Runners/walkers/movers: in case you ever wondered – yes, a gluttonous John Green-binge stuck in the ears really makes the miles fly by (public displays of sudden, extreme emotion notwithstanding). I began backwards with the latest of the JG-oeuvre, the incomparable, luminous The Fault in Our Stars, which quickly led me to the rest of his earlier titles (one after the other, relished in the order below as they landed in my iPod).
As audible performances go, Will Grayson, Will Grayson (Green’s only co-authored title thus far) gets the outrageously entertaining medal. Of course, the narrating duo has a pretty fabulous script to work with, too. Nick Podehl takes Green’s odd chapters, giving voice to Will Grayson, an all-around nice guy with a larger-than-life best friend named Tiny Cooper who is writing an epic musical about his life, while MacLeod Andrews voices David Levithan‘s even chapters, infusing will grayson’s angry, misunderstood teenager, whose closest relationship seems to exist only on his computer screen. [And yes, the chapter numerology is slightly ironic.] The two WGs meet inadvertently in a Chicago porn shop (not what you think) and suddenly their very different lives begin overlapping in surprising, change-making ways … queue the music (again, it’s not what you think; the answers are never that obvious!).
No porn shop stops happen in An Abundance of Katherines, but it aches with so much misunderstood love. Colin Singleton is single again, having been dumped by his 19th girlfriend named Katherine. Although he’s too old to be the child prodigy he was (he’s just graduated high school), and unfortunately realizing he’s not a genius (although he’s pretty spectacular with anagrams), he’s still determined to map out The Theorem of Underlying Katherine Predictability – a surefire mathematical reduction that will determine the outcome of any love relationship. Out on an escapist road trip with his low-achieving best friend Hassan, Colin just might have a non-Katherine opportunity to prove his theory.
Elusive love drives Paper Towns when Quentin Jacobsen has the night of his life (again, not your first guess, for sure!) with the love of his life, his next-door neighbor Margo Roth Spiegelman [Spiegel, by the way, is 'mirror' in German; remember that]. Growing up childhood playmates, Q and Margo discovered the body of a suicide victim almost a decade ago; both internalized that experience in very different ways. As teenagers, Q remained the well-adjusted, reliable, sorta nerdy boy next door; Margo grew up to be the impossibly cool girl everyone adored and envied. Now Margo’s gone missing … and maybe only Q knows Margo well enough to begin the search.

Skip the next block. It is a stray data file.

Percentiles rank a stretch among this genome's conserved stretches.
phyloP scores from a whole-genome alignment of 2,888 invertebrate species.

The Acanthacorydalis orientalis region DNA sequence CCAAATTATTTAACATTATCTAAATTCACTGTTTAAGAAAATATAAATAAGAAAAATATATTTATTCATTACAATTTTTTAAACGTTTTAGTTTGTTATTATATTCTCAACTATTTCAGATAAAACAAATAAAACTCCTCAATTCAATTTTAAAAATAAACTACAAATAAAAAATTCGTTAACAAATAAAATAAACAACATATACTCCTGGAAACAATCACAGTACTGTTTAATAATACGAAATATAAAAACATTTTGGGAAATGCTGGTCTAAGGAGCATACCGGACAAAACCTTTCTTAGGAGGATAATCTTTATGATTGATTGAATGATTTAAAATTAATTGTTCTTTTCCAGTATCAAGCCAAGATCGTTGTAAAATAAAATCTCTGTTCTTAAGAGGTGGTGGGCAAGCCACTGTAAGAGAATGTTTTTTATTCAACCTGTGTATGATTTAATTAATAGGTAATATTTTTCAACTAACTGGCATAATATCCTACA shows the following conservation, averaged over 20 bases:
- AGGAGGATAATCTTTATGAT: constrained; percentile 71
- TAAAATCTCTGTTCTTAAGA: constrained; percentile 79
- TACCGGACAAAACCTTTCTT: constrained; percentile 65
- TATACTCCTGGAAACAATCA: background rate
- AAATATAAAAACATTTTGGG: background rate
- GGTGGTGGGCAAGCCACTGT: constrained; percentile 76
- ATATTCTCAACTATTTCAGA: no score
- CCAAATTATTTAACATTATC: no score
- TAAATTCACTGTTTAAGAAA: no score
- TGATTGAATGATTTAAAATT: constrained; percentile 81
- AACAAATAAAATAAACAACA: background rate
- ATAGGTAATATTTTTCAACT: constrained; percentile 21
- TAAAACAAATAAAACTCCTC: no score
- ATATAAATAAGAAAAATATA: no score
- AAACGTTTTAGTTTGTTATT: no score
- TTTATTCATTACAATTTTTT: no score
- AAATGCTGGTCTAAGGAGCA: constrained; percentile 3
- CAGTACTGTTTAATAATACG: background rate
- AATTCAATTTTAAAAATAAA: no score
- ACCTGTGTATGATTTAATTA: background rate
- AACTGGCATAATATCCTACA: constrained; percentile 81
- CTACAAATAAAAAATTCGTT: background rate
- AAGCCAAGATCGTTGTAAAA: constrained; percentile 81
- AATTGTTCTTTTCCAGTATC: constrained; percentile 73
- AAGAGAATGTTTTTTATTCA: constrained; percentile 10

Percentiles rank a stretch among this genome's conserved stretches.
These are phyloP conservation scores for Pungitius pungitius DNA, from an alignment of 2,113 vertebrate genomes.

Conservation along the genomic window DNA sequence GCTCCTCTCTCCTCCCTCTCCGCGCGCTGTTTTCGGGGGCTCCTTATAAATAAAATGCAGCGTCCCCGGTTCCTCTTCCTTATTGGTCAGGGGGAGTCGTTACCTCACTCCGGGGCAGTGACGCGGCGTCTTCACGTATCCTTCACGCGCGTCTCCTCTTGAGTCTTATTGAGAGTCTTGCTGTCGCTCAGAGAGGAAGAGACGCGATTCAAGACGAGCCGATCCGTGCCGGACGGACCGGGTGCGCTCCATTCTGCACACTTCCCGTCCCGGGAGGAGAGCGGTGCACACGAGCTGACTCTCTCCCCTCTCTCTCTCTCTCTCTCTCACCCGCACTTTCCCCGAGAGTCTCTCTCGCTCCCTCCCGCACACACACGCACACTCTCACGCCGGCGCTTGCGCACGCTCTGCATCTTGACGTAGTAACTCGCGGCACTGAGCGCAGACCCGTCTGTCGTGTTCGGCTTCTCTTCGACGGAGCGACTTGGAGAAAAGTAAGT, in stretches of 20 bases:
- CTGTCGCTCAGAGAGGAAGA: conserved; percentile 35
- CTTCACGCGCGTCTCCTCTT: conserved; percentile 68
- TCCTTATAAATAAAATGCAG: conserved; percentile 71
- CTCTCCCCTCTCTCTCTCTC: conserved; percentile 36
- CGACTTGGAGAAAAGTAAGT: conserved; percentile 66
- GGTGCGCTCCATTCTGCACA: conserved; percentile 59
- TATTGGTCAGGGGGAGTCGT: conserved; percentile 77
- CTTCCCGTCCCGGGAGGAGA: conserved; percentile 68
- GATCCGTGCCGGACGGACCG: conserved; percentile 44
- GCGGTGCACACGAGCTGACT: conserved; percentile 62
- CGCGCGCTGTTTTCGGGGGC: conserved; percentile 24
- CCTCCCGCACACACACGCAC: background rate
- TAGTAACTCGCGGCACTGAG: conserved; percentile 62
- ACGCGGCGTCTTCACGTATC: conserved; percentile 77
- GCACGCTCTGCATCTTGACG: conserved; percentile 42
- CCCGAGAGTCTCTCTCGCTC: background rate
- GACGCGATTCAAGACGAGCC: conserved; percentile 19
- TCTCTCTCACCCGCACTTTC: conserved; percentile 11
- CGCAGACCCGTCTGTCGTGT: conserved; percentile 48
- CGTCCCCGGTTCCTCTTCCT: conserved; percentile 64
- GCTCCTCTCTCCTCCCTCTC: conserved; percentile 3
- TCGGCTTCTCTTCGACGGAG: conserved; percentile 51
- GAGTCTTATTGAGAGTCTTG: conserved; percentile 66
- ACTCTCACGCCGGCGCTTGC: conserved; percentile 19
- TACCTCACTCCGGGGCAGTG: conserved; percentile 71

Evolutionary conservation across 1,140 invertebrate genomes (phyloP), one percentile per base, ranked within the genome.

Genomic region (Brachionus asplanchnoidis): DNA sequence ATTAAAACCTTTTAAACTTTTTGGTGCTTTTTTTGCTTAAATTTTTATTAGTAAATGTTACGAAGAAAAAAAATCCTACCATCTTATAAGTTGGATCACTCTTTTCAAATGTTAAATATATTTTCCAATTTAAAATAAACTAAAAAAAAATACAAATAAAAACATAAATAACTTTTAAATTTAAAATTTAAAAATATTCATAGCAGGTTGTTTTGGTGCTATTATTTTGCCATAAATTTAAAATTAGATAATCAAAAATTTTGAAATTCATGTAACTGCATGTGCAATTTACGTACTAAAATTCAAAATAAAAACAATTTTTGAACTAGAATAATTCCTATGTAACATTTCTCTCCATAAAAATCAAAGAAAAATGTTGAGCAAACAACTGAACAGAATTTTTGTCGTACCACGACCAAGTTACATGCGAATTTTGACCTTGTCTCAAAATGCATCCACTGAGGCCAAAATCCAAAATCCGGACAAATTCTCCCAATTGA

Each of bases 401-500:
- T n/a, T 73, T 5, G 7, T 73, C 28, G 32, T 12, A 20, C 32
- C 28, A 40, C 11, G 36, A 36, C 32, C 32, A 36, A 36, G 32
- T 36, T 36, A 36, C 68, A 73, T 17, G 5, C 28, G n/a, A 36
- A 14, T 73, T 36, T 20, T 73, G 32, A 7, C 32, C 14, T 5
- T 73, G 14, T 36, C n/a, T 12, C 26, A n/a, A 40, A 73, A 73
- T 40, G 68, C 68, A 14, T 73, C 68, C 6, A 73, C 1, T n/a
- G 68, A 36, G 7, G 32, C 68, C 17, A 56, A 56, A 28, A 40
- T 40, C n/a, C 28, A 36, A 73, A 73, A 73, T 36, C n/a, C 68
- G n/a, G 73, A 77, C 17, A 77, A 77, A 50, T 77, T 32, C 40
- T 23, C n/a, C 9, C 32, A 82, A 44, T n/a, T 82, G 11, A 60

Between 136 days before and 136 days after, 16-year-old Miles Halter experiences possibly every emotion in Looking for Alaska, Green’s debut that catapulted him to award-winning bestselling status (where he deservedly remains). Miles’ loner life ends (dare I say ‘halts’?) as soon as he arrives at his Alabama boarding school, where he’s immediately renamed Pudge (because he is soooo not) by his new roommate who goes by Colonel, whose best friend on campus is the girl, Alaska Young (who got to pick her own name at age 7; she was just plain Mary Young until then). In 136 days, it happens, and Miles will spend another 136 days trying to figure out why, oh why.
Three elements seem to tie this quartet together: the nice boys everyone likes well enough, impossibly unattainable, vibrant young women (and the morons who keep cheating on them), and momentous life changes that require peripatetic adventures. That said, if that seems even remotely formulaic, don’t be fooled [think Haruki Murakami's predictable unpredictability]. The permutations are unlimited (not to mention the erudite multi-layers that make you simultaneously grin and go ‘gawwww’). With Green helming the journey, we thankfully aren’t ever quite sure where we might end up. Here’s to the joy of pure discovery!
Readers: Young Adult
Published: 2005, 2006, 2008, 2010